Dr V K Ramachandran interviews Professor Amartya Sen, Thomas W. Lamont University Professor of Economics and Philosophy, at Harvard University.
https://www.youtube.com/watch?v=ynrTz-aYcfs

Professor V. K. Ramachadran, the vice-chairman of the Kerala State Planning Board, conducted the interviews with Chomsky and Sen. His work as a development economist at the Indian Statistical Institute in Bangalore is discussed herehere, and here.

N. Ram, a distinguished journalist whose work is discussed here, conducts the interview with Dr Soumya Swaminathan, Chief Scientist of the World Health Organization. 

Brass on anti-Muslim violence in India

The occurrence of anti-Muslim violence, arson, and murder in New Delhi last month is sometimes looked at a simply an unpredictable episode provoked by protest against the citizenship legislation enacted by the BJP and Prime Minister Modi. (See Jeffrey Gettleman and Maria Abi-Habib’s New York Times article for a thoughtful and detailed account of the riots in New Delhi; link.) However, Paul Brass demonstrated several decades ago in The Production of Hindu-Muslim Violence in Contemporary India, that riots and violent episodes like this have a much deeper explanation in Indian politics. His view is that the political ideology of Hindutva (Hindu nationalism) is used by BJP and other extremist parties to advance its own political fortunes. This ideology (and the political program it is designed to support) is a prime cause of continuing violence by Hindu extremists against Muslims and other non-Hindu minorities in India.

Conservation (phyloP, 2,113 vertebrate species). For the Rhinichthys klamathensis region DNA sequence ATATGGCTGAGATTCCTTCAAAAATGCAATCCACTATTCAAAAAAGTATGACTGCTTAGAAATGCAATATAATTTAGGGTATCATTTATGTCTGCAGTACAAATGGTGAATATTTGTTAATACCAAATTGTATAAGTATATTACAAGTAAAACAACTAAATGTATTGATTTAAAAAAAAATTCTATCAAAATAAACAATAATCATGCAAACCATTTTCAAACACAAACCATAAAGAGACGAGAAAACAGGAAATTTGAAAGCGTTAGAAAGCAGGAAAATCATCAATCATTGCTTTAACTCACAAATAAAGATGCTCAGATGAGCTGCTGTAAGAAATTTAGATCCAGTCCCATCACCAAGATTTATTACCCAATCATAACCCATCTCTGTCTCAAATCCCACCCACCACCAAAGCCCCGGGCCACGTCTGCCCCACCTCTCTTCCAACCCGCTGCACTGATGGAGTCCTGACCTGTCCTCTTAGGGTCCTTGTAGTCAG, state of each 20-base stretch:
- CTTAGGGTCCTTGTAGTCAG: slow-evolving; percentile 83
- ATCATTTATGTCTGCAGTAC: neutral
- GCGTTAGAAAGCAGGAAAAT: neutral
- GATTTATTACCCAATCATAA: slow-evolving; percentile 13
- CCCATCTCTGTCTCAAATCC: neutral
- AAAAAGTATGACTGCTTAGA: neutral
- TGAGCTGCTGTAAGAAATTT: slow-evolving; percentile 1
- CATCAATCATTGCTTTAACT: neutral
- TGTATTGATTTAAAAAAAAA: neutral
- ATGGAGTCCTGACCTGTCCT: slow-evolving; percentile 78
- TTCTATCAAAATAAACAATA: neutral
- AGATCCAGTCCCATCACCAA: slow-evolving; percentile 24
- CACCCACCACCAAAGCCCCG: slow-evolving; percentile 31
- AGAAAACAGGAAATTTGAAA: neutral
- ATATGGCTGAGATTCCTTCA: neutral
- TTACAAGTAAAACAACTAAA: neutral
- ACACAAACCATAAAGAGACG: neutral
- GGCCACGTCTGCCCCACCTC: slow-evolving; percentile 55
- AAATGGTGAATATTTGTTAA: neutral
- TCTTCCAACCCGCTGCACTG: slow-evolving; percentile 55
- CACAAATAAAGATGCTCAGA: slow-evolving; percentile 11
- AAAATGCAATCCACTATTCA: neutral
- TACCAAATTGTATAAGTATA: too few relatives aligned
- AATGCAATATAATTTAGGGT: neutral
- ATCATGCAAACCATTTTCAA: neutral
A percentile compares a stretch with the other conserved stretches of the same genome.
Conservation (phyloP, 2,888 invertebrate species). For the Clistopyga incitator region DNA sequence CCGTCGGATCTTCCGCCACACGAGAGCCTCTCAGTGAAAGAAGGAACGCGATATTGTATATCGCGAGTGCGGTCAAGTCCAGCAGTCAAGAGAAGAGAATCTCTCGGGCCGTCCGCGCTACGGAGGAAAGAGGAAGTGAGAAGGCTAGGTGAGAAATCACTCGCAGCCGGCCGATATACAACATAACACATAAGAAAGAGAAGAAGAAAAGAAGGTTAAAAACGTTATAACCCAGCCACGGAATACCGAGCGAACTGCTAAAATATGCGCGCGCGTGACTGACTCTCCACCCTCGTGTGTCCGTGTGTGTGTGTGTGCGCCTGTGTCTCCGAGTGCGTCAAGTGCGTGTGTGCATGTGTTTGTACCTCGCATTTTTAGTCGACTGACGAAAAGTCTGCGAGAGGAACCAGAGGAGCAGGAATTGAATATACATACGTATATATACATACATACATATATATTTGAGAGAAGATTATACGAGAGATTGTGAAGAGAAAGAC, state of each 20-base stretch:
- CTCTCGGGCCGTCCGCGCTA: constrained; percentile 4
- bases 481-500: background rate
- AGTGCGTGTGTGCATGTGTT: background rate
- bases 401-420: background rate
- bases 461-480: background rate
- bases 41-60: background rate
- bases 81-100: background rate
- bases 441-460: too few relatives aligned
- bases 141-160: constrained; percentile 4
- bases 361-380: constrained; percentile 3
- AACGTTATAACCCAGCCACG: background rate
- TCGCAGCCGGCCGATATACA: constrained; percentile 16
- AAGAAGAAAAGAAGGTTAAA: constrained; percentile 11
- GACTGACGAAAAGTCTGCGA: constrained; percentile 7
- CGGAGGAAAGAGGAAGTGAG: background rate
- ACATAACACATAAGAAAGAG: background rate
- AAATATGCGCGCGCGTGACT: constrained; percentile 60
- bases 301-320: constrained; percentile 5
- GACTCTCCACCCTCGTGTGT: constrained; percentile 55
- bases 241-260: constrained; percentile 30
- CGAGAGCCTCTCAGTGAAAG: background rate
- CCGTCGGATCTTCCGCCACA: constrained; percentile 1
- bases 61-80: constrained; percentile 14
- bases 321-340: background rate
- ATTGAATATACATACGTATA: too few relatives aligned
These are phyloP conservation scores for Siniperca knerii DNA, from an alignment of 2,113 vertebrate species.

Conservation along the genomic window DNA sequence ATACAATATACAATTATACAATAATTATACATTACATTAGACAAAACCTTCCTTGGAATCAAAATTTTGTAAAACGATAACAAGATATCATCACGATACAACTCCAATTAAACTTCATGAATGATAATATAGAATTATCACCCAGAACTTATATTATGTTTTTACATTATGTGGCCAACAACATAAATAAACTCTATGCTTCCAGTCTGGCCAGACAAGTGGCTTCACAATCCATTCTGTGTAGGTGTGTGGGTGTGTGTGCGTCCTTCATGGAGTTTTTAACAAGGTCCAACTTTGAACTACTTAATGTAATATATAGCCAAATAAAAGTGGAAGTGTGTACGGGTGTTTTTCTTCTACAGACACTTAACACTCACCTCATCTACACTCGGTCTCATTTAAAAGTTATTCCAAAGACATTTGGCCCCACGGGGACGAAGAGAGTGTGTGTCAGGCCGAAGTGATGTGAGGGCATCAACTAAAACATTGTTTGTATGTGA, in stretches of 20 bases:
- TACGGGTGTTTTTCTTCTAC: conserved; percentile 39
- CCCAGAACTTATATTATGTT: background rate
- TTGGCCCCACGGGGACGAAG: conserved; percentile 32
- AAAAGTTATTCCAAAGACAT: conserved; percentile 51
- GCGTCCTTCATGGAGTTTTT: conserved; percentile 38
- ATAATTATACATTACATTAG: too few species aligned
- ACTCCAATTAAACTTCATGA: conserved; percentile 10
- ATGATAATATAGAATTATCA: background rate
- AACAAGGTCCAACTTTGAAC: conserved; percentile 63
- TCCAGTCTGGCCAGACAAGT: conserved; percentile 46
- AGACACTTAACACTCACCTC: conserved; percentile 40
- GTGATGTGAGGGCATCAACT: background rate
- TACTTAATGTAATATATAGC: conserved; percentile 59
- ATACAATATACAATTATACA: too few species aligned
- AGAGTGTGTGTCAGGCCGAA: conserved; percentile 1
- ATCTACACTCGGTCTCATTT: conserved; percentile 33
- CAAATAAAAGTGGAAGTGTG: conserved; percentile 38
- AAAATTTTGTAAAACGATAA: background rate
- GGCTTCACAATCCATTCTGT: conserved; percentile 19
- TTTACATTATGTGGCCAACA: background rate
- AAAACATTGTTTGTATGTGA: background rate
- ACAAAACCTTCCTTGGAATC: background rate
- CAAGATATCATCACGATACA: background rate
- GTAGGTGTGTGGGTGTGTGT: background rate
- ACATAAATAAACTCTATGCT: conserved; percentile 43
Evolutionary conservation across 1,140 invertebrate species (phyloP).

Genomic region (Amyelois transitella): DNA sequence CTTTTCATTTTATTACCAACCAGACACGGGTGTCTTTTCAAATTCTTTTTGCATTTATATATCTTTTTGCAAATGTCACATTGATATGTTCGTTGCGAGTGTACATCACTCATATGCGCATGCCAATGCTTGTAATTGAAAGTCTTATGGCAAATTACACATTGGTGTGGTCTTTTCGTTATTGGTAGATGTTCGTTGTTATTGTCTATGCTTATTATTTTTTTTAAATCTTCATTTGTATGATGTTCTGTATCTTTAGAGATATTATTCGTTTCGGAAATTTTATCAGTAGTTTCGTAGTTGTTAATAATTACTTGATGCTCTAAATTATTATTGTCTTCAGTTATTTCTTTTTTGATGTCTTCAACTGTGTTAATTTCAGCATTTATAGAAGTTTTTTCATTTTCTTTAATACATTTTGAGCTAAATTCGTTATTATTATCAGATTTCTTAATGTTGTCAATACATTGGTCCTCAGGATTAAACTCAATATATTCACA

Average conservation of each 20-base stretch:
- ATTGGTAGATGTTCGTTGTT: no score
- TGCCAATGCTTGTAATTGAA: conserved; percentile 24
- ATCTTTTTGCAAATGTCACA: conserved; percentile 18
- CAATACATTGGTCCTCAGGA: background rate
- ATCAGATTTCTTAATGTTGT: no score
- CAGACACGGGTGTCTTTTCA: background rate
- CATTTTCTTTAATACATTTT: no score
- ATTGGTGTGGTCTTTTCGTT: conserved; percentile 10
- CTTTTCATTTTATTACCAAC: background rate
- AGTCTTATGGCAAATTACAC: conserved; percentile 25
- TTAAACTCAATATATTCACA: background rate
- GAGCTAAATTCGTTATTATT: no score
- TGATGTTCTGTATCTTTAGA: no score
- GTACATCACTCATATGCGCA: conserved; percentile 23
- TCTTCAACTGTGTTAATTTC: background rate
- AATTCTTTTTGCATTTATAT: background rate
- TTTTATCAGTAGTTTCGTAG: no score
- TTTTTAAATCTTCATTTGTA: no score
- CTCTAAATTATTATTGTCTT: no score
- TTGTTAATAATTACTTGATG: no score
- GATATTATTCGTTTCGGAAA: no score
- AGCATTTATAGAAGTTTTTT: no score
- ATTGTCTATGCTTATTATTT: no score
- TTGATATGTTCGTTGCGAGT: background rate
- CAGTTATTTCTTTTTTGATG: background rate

Brass asks a handful of crucial and fundamental questions: Do riots serve a function in Indian politics? What are the political interests that are served by intensifying mistrust, fear, and hatred of Muslims by ordinary Hindu workers, farmers, and shopkeepers? How does a framework of divisive discourse contribute to inter-group hatred and conflict? “I intend to show also that a hegemonic discourse exists in Indian society, which I call the communal discourse, which provides a framework for explaining riotous violence.” (24). Throughout Brass keeps the actors in mind — including leaders, organizers, and participants: “It is one of the principal arguments of this book that we cannot understand what happens in riots until we examine in detail the multiplicity of roles and persons involved in them”. (29) Here are the central themes of the book:

The whole political order in post-Independence north India and many, if not most of its leading as well as local actors—more markedly so since the death of Nehru—have become implicated in the persistence of Hindu-Muslim riots. These riots have had concrete benefits for particular political organizations as well as larger political uses. (6)

The maintenance of communal tensions, accompanied from time to time by lethal rioting at specific sites, is essential for the maintenance of militant Hindu nationalism, but also has uses for other political parties, organizations, and even the state and central governments. (9)